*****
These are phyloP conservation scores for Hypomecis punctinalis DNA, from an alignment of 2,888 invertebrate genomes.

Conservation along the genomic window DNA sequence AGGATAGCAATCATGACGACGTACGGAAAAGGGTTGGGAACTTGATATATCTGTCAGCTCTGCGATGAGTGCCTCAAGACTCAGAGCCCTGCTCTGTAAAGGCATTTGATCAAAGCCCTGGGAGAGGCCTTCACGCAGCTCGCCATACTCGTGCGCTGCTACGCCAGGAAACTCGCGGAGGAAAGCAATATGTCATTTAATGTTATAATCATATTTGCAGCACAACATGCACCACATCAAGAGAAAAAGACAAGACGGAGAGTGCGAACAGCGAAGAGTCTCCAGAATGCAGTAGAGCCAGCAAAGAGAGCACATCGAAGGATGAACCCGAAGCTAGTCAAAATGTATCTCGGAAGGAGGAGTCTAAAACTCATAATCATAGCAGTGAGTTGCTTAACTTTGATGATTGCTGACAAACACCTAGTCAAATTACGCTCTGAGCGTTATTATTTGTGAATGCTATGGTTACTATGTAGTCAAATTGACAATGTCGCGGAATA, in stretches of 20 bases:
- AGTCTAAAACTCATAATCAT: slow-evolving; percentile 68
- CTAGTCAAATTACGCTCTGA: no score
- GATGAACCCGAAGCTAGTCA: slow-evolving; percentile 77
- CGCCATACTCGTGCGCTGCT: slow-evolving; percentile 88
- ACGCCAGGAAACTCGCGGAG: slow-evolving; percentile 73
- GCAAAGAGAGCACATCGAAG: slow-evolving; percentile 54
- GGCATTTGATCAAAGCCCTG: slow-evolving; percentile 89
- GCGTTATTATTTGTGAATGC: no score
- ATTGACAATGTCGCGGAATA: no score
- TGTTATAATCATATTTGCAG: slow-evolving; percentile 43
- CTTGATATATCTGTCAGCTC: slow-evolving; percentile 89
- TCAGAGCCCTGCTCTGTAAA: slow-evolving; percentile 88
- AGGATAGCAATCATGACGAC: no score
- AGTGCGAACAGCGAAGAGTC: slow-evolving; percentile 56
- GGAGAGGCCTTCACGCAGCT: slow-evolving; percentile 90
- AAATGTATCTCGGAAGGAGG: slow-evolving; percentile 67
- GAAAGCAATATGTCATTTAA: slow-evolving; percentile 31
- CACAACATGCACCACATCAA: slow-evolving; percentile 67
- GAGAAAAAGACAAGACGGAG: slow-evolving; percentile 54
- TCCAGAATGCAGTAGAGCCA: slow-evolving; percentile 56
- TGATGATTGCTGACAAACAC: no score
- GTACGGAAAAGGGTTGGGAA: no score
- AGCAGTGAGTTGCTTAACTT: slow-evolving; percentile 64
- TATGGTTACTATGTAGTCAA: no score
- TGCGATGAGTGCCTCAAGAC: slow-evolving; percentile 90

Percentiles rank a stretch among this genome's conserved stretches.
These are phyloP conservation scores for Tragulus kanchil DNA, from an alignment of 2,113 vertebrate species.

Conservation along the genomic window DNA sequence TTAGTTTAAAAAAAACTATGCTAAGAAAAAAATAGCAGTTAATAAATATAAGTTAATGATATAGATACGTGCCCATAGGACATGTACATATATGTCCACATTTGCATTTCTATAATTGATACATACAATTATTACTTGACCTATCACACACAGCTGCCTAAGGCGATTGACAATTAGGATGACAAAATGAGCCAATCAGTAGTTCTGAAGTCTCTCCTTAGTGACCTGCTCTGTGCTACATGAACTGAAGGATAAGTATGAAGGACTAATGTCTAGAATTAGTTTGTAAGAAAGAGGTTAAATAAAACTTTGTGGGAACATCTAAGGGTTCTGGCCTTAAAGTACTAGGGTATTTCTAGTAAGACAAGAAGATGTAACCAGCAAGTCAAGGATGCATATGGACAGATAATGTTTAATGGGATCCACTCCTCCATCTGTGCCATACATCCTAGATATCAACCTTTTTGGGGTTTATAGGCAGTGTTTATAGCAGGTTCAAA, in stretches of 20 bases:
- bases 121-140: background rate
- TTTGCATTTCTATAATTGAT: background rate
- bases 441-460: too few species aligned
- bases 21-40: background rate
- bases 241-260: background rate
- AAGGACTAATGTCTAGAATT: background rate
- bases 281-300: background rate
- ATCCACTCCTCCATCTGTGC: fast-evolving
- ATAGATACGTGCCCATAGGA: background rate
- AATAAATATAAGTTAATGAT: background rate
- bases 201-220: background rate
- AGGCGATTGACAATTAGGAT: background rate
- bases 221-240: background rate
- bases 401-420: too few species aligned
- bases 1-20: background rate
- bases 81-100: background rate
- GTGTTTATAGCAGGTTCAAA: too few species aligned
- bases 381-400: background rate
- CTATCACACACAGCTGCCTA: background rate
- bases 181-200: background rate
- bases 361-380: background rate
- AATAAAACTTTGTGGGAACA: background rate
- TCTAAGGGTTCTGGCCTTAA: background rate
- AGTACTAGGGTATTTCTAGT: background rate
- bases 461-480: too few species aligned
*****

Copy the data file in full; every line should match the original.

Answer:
These are phyloP conservation scores for Hypomecis punctinalis DNA, from an alignment of 2,888 invertebrate genomes.

Conservation along the genomic window DNA sequence AGGATAGCAATCATGACGACGTACGGAAAAGGGTTGGGAACTTGATATATCTGTCAGCTCTGCGATGAGTGCCTCAAGACTCAGAGCCCTGCTCTGTAAAGGCATTTGATCAAAGCCCTGGGAGAGGCCTTCACGCAGCTCGCCATACTCGTGCGCTGCTACGCCAGGAAACTCGCGGAGGAAAGCAATATGTCATTTAATGTTATAATCATATTTGCAGCACAACATGCACCACATCAAGAGAAAAAGACAAGACGGAGAGTGCGAACAGCGAAGAGTCTCCAGAATGCAGTAGAGCCAGCAAAGAGAGCACATCGAAGGATGAACCCGAAGCTAGTCAAAATGTATCTCGGAAGGAGGAGTCTAAAACTCATAATCATAGCAGTGAGTTGCTTAACTTTGATGATTGCTGACAAACACCTAGTCAAATTACGCTCTGAGCGTTATTATTTGTGAATGCTATGGTTACTATGTAGTCAAATTGACAATGTCGCGGAATA, in stretches of 20 bases:
- AGTCTAAAACTCATAATCAT: slow-evolving; percentile 68
- CTAGTCAAATTACGCTCTGA: no score
- GATGAACCCGAAGCTAGTCA: slow-evolving; percentile 77
- CGCCATACTCGTGCGCTGCT: slow-evolving; percentile 88
- ACGCCAGGAAACTCGCGGAG: slow-evolving; percentile 73
- GCAAAGAGAGCACATCGAAG: slow-evolving; percentile 54
- GGCATTTGATCAAAGCCCTG: slow-evolving; percentile 89
- GCGTTATTATTTGTGAATGC: no score
- ATTGACAATGTCGCGGAATA: no score
- TGTTATAATCATATTTGCAG: slow-evolving; percentile 43
- CTTGATATATCTGTCAGCTC: slow-evolving; percentile 89
- TCAGAGCCCTGCTCTGTAAA: slow-evolving; percentile 88
- AGGATAGCAATCATGACGAC: no score
- AGTGCGAACAGCGAAGAGTC: slow-evolving; percentile 56
- GGAGAGGCCTTCACGCAGCT: slow-evolving; percentile 90
- AAATGTATCTCGGAAGGAGG: slow-evolving; percentile 67
- GAAAGCAATATGTCATTTAA: slow-evolving; percentile 31
- CACAACATGCACCACATCAA: slow-evolving; percentile 67
- GAGAAAAAGACAAGACGGAG: slow-evolving; percentile 54
- TCCAGAATGCAGTAGAGCCA: slow-evolving; percentile 56
- TGATGATTGCTGACAAACAC: no score
- GTACGGAAAAGGGTTGGGAA: no score
- AGCAGTGAGTTGCTTAACTT: slow-evolving; percentile 64
- TATGGTTACTATGTAGTCAA: no score
- TGCGATGAGTGCCTCAAGAC: slow-evolving; percentile 90

Percentiles rank a stretch among this genome's conserved stretches.
These are phyloP conservation scores for Tragulus kanchil DNA, from an alignment of 2,113 vertebrate species.

Conservation along the genomic window DNA sequence TTAGTTTAAAAAAAACTATGCTAAGAAAAAAATAGCAGTTAATAAATATAAGTTAATGATATAGATACGTGCCCATAGGACATGTACATATATGTCCACATTTGCATTTCTATAATTGATACATACAATTATTACTTGACCTATCACACACAGCTGCCTAAGGCGATTGACAATTAGGATGACAAAATGAGCCAATCAGTAGTTCTGAAGTCTCTCCTTAGTGACCTGCTCTGTGCTACATGAACTGAAGGATAAGTATGAAGGACTAATGTCTAGAATTAGTTTGTAAGAAAGAGGTTAAATAAAACTTTGTGGGAACATCTAAGGGTTCTGGCCTTAAAGTACTAGGGTATTTCTAGTAAGACAAGAAGATGTAACCAGCAAGTCAAGGATGCATATGGACAGATAATGTTTAATGGGATCCACTCCTCCATCTGTGCCATACATCCTAGATATCAACCTTTTTGGGGTTTATAGGCAGTGTTTATAGCAGGTTCAAA, in stretches of 20 bases:
- bases 121-140: background rate
- TTTGCATTTCTATAATTGAT: background rate
- bases 441-460: too few species aligned
- bases 21-40: background rate
- bases 241-260: background rate
- AAGGACTAATGTCTAGAATT: background rate
- bases 281-300: background rate
- ATCCACTCCTCCATCTGTGC: fast-evolving
- ATAGATACGTGCCCATAGGA: background rate
- AATAAATATAAGTTAATGAT: background rate
- bases 201-220: background rate
- AGGCGATTGACAATTAGGAT: background rate
- bases 221-240: background rate
- bases 401-420: too few species aligned
- bases 1-20: background rate
- bases 81-100: background rate
- GTGTTTATAGCAGGTTCAAA: too few species aligned
- bases 381-400: background rate
- CTATCACACACAGCTGCCTA: background rate
- bases 181-200: background rate
- bases 361-380: background rate
- AATAAAACTTTGTGGGAACA: background rate
- TCTAAGGGTTCTGGCCTTAA: background rate
- AGTACTAGGGTATTTCTAGT: background rate
- bases 461-480: too few species aligned